More than a millennium ago in what’s now southeastern Sweden, a wealthy Viking warrior was laid to rest, in a resplendent grave filled with swords, arrowheads, and two sacrificed horses. The site reflected the ideal of Viking male warrior life, or so many archaeologists had thought.
New DNA analyses of the bones, however, confirm a revelatory find: the grave belonged to a woman…
Viking lore had long hinted that not all warriors were men. One early tenth-century Irish text tells of Inghen Ruaidh (“Red Girl”), a female warrior who led a Viking fleet to Ireland. And Zori notes that numerous Viking sagas, such as the 13th-century Saga of the Volsungs, tell of “shield-maidens” fighting alongside male warriors.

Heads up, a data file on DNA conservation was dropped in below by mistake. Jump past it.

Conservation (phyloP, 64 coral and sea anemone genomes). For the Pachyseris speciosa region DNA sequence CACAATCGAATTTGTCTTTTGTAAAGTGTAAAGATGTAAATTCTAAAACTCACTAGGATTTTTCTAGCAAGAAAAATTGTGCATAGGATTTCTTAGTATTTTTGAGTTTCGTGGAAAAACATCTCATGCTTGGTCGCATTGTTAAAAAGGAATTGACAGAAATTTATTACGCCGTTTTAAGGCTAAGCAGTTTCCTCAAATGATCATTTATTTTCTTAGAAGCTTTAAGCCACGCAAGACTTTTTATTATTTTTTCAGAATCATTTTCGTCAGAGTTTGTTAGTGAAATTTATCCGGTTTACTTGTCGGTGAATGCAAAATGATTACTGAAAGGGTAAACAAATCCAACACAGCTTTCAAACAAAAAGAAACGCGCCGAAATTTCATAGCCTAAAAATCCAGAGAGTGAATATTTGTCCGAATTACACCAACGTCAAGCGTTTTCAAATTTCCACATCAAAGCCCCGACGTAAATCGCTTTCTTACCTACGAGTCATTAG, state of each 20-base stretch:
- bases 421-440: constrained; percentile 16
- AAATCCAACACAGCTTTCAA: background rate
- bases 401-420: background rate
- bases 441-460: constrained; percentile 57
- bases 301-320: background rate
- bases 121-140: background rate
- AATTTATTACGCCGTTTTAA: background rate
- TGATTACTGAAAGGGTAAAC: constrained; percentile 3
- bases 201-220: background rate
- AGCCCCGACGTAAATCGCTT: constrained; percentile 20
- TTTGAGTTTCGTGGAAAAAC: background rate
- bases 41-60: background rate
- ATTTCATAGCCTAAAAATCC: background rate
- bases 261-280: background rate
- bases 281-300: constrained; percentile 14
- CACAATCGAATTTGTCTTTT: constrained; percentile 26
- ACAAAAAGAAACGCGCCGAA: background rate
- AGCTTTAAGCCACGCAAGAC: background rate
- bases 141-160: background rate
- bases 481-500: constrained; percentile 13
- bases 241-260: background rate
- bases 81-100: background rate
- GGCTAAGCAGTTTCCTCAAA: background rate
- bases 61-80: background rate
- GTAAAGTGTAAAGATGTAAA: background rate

But some archaeologists had considered these female warriors to be merely mythological embellishments—a belief colored by modern expectations of gender roles…
Since the late 1880s, archaeologists had viewed the “Birka warrior” through this lens; textbooks had listed the grave as belonging to a man, but not because the bones themselves said so. Since the remains were found alongside swords, arrowheads, a spear, and two sacrificed horses, archaeologists had considered it a warrior’s grave—and, thus, a man’s.
Sad; but, true. Even reputable scholars are sometimes trapped in the preconceptions of the culture that affords them speech and record. Hard to learn the truth, eh?